Arbella Game 2 Preview: Celtics at Heat

Arbella Playoffs

BOSTON – The Boston Celtics (8-6) will take the floor at 8:30 p.m. tonight with the goal of tying up their Eastern Conference Finals series against the Miami Heat (9-3) at 1-1. All of the buzz words they used Tuesday afternoon gave an indication of how they plan to accomplish that goal.

Celtics coaches and players all echoed the same terms throughout Tuesday’s media availability: multiple stops, physicality, aggressive, protect the paint, effort. These are the keys to Boston’s success in Game 2 and beyond.

The hottest topic out of all of those buzz words has been protecting the paint. LeBron James and Dwyane Wade led an onslaught of interior scoring for the Heat during Game 1. Doc Rivers noted that Miami made 19 layups during the opening contest and shot 21-for-27 in the paint as a whole.

“That can’t happen in a CYO game,” Rivers said, “let alone a playoff game.”

Rivers’ players agree with that assessment. They consistently noted that they must make things more difficult for Miami’s players. The Celtics want to make the Heat uncomfortable, not allow easy layups and prevent offensive put-backs. They believe that if they can accomplish those goals, they’ll be much better at the other end of the floor.

Paul Pierce

Paul Pierce and the basket didn't get along in Game 1, as Boston's captain shot just 5-for-18 from the field.
Mike Ehrmann/NBAE/Getty

“I think if we do that our offense will be much better because that means we’re getting stops, multiple stops, and we’re out running,” said Rivers. “Part of the reason we didn’t run much is because they scored half the time or they got offensive rebounds and they were layups. We have to get multiple stops so we can get (Rajon) Rondo in transition.”

Rondo was by far the most aggressive Celtic at the offensive end of the floor Monday night, but it was not the type of aggression that the Celtics need. He took a team-high 20 shots, many of which were highly contested, and made just eight of them. He also was limited to just seven assists while tying for the game high in turnovers with four.

The Celtics want to get Rondo out in transition because that is when he’s at his best. However, if they’re going to win this series their key offensive player is Paul Pierce.

Pierce shot a woeful 5-for-18 in Game 1 en route to just 12 points. His overall box score was extremely underwhelming for a player who has a Finals MVP in his trophy case. Rivers believes the way his captain will get on track is with a spike in his aggression.

“He has to be more aggressive, be more assertive,” said Rivers. “He has to attack more. It’s like I said with Paul, you can look at his numbers, it’s easy to read: if he has no foul shots and only two rebounds then it wasn’t a physical game for Paul.”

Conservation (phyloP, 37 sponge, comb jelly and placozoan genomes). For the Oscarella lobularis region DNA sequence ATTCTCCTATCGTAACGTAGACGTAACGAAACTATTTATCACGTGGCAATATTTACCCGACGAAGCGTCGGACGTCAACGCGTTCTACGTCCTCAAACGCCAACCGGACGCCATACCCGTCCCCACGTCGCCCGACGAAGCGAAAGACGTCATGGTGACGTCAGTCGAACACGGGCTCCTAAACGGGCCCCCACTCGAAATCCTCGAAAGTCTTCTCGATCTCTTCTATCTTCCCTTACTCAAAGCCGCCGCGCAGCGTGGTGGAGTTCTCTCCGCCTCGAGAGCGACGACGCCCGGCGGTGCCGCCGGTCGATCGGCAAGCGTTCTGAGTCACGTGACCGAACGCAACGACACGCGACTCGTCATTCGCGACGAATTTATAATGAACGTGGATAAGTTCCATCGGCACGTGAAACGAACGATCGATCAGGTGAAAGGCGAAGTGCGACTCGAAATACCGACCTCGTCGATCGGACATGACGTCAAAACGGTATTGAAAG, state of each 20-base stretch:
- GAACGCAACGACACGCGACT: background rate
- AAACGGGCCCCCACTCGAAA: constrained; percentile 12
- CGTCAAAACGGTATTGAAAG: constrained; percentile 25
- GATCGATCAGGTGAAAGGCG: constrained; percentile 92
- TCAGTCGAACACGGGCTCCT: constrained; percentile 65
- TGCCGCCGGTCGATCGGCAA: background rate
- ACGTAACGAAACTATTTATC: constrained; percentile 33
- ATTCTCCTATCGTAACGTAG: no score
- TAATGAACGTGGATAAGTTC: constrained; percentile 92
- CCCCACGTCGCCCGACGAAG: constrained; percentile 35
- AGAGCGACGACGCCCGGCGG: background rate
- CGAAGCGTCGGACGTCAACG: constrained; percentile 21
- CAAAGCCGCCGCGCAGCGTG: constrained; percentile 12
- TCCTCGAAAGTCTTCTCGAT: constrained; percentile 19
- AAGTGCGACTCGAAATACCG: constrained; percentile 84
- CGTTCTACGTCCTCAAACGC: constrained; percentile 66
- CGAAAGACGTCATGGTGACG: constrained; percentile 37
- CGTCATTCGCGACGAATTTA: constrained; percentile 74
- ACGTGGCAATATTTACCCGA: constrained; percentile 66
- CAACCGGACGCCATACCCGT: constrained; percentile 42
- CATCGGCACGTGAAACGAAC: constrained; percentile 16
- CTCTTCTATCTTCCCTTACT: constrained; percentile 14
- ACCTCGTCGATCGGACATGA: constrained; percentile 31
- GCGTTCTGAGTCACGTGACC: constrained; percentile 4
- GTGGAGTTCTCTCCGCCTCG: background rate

Game 1 wasn’t a physical game for Pierce or the Celtics as a whole. They understand that. The C’s have watched the film and processed their mistakes, and now they’re ready to remedy them on the court tonight.

Another thing Boston understands is that it may have fallen in Game 1, but its goal for this trip remains up for grabs.

“We want to try and get one,” said Pierce. “Try to take the home-court advantage away, put the pressure back on them.”

Keep the Composure

Five technical fouls in a single game is an extraordinary amount for one team to receive. The Celtics were whistled for that many during Game 1, and that can’t happen again.

Media outlets across the country have been hounding on the fact that many of those technicals were not warranted, particularly the ones whistled on Rivers and Ray Allen. No matter what, though, the C’s put themselves in position to be whistled for the techs and they must avoid similar situations in Game 2.

Avoiding technical fouls is important to ensure that the team is keeping a level head, but it’s also important because it prevents free points for the opponent. The importance of every point is magnified in the playoffs, and the C’s don’t want to give away free ones to this Heat team.

Capitalize on the Freebies

With that being said, Boston didn’t exactly capitalize on its own opportunities for free points during Game 1. The Celtics were terrible at the free-throw line, where they made just 11 of their 21 attempts.

Had the C’s made at least half of their 10 missed shots from the charity stripe, the final minutes of Game 1 would have been much more interesting. Boston can head into Game 2 knowing that it played a very poor game, yet still would have been in contention for the win if it had made a high percentage of its free throws.

Quiet the Troops

James and Wade are obviously the central forces of Miami’s attack at both ends of the floor. They combined for 54 points, 16 rebounds, 10 assists and five blocks during Game 1.

The Celtics can live with that (although they’d like to make things more difficult on the two superstars). What Boston can’t live with is the rest of Miami’s team playing at a high level.

Shane Battier led the charge for Miami’s “other guys” by logging a double-double of 10 points and 10 rebounds. Additionally, Mario Chalmers scored nine points, Mike Miller scored eight points and Joel Anthony and Ronny Turiaf combined for 11 rebounds.

Boston will pay plenty of attention to James and Wade tonight, but it cannot forget about the rest of the Heat’s players in the same manner it did Monday night.